Me Before You Poster

New Line Cinema

If you haven't read Jojo Moyes' Me Before You, you're planning to see the movie, or you generally try and live a spoiler-free existence, you can keep on reading: We won't ruin the ending here.

Be warned, though, that if you venture onto Twitter or go too far down the Google rabbit hole, there are spoilers everywhere.

So, now that we've gotten that out of the way... You've you've probably seen previews for Me Before You, the drama starring Emilia Clarke and Sam Claflin. Emilia plays Louisa Clark, a 26-year-old woman who loses her job at a local cafe, and Sam plays Will Traynor, a wealthy, well-educated 35-year-old man who became a quadriplegic in an accident two years before. Long story short, Louisa (Emilia) finds employment as a caregiver for Will (Sam). We're not spoiling the plot for you here, but you discover even within a 2 minute and 40 second trailer that Will has lost his will to live, and Louisa makes it her mission to change his outlook.

Will feels that not only is he paralyzed form the neck down, but his spirit is broken, too. After a failed suicide attempt, he promises his parents "six months," after which he intends to end his life at Dignitas, a clinic in Switzerland facilitating "death with dignity" and assisted suicide.

The characters in Me Before You are fictional, but Dignitas is a real place, and as you can imagine, its existence is controversial. The fact that Sam's character Will is even considering death to be a better option than life as a quadriplegic has offended some disability activists.

Emily Ladau, a self-described "physically disabled woman who uses a wheelchair and believes all lives have value," wrote a piece for Salon about her grievances with Me Before You. "The entire premise rests on the belief that life with a disability is not worth living," she noted. "In spite of each of the characters in Will's life trying to persuade him otherwise, the fact remains that Moyes imagines a world in which disability is synonymous with misery and assisted suicide is the only solution."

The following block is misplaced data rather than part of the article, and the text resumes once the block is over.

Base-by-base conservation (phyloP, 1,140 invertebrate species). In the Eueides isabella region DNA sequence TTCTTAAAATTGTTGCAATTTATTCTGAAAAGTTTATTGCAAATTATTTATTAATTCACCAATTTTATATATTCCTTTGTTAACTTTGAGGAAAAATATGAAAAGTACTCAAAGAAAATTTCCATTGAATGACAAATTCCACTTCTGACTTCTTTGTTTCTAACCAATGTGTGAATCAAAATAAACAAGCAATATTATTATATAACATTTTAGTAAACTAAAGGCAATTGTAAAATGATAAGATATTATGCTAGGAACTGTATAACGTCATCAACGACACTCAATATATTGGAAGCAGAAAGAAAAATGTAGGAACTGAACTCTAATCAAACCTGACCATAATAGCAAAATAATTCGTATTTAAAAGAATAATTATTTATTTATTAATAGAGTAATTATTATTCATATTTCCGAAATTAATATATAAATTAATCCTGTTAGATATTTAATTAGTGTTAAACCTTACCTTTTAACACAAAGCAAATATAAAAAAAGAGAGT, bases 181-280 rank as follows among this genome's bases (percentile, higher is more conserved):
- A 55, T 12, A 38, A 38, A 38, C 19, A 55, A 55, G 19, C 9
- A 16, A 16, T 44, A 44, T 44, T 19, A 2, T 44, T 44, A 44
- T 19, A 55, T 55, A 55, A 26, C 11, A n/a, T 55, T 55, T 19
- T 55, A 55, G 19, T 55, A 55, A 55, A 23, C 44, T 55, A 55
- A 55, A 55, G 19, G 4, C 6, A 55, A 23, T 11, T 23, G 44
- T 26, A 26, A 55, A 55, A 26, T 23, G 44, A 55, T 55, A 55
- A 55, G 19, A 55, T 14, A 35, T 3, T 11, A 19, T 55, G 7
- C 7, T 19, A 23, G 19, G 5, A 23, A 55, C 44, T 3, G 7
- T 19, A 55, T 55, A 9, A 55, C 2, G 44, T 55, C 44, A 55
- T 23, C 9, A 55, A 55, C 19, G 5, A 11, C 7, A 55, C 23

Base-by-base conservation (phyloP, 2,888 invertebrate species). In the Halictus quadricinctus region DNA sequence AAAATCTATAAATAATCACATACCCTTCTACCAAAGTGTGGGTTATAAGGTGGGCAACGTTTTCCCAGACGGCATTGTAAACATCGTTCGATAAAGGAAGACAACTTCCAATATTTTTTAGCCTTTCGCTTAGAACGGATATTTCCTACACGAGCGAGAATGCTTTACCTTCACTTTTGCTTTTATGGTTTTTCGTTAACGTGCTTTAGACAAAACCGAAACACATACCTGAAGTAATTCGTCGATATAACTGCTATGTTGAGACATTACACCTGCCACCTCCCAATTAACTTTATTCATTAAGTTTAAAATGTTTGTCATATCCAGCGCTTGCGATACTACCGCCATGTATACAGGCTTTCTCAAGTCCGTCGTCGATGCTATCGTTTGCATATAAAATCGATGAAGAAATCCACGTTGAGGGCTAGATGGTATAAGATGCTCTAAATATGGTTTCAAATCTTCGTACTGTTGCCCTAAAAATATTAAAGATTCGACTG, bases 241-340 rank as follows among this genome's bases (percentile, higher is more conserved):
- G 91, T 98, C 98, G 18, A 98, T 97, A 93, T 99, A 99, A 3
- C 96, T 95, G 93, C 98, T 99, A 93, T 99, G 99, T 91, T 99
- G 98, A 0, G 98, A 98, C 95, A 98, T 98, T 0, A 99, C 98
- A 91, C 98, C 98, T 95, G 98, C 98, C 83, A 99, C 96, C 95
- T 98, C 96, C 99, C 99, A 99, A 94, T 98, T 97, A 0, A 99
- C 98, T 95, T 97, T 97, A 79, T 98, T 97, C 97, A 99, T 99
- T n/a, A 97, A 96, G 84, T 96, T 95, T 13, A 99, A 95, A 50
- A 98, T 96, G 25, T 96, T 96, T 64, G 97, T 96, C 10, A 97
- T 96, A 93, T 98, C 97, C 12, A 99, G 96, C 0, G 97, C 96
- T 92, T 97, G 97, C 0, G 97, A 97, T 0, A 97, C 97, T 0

Me Before You


"The book overflows with dehumanizing stereotypes about disability, from implications that disabled people are things no more active than houseplants, to assumptions that disability is a fate worse than death," writes Ms. Ladau. "Based on previews, it seems the movie will be just the same."

She isn't the only one drawing criticism along these lines. Dominick Evans wrote a piece for Storify asserting that Me Before You perpetuates a number of negative stereotypes about individuals with disabilities. He also pulled together several tweets from a Me Before You Q&A with the movie's stars. Without going into too many spoilers or specifics, these users asked if the actors felt the film undervalued the lives of disabled people.

On the flip side, Me Before You has garnered praise from disability activists as well. "The Christopher Reeve Foundation reached out to me and has been extremely supportive of Me Before You," the book's author, who also wrote the screenplay for the film, told Woman Around Town back in 2013. And The Christopher Reeve Foundation indeed lists Ms. Moyes' book on its Pinterest board of "Books We Love."

As for Ms. Moyes' feelings on assisted suicide outside of Me Before You? "I didn't have an opinion and to some extent I still don't," she told Woman Around Town. "I'd like to think that if it happened to me I could be graceful about it and find a new purpose, like Christopher Reeve, but I'm also conscious that I could end up horribly bitter....I think the one thing I do believe is that we shouldn't judge someone else if we haven't stood in their shoes."

Me Before You is in theaters June 3.

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